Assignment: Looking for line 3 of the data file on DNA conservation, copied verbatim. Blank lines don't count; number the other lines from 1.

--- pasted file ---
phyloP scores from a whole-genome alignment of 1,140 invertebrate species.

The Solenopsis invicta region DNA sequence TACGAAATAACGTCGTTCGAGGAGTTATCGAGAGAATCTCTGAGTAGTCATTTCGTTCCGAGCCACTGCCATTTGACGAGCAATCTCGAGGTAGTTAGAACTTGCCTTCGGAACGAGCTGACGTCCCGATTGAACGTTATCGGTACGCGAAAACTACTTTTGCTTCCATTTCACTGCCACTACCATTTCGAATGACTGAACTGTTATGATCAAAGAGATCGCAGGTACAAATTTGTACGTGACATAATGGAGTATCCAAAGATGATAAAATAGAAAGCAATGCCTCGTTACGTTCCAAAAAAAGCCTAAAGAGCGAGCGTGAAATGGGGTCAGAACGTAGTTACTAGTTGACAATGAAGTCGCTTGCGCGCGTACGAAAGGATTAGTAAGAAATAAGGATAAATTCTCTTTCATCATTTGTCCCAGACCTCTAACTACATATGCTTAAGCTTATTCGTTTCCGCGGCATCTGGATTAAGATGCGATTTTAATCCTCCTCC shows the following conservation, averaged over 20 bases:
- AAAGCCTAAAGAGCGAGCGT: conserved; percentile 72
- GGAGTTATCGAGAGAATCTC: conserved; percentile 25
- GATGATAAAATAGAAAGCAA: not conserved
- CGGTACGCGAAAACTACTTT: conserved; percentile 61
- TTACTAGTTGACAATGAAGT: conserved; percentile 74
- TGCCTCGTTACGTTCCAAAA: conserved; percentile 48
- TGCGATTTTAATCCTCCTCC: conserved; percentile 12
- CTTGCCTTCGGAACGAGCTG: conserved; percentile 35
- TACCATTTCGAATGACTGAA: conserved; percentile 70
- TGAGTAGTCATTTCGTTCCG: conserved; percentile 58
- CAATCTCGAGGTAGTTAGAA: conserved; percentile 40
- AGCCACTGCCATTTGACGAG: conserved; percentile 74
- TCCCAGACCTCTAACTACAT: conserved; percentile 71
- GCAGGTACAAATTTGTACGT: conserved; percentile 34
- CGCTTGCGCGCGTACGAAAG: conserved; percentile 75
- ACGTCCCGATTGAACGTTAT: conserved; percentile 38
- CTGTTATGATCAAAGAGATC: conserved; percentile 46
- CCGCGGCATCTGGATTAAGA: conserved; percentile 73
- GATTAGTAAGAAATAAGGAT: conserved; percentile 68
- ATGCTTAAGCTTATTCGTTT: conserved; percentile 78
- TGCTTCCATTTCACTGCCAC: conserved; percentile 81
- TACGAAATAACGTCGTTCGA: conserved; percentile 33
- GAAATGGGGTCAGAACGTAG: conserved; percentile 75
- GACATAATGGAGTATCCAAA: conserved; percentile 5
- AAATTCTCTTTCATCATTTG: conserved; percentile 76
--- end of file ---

- AAAGCCTAAAGAGCGAGCGT: conserved; percentile 72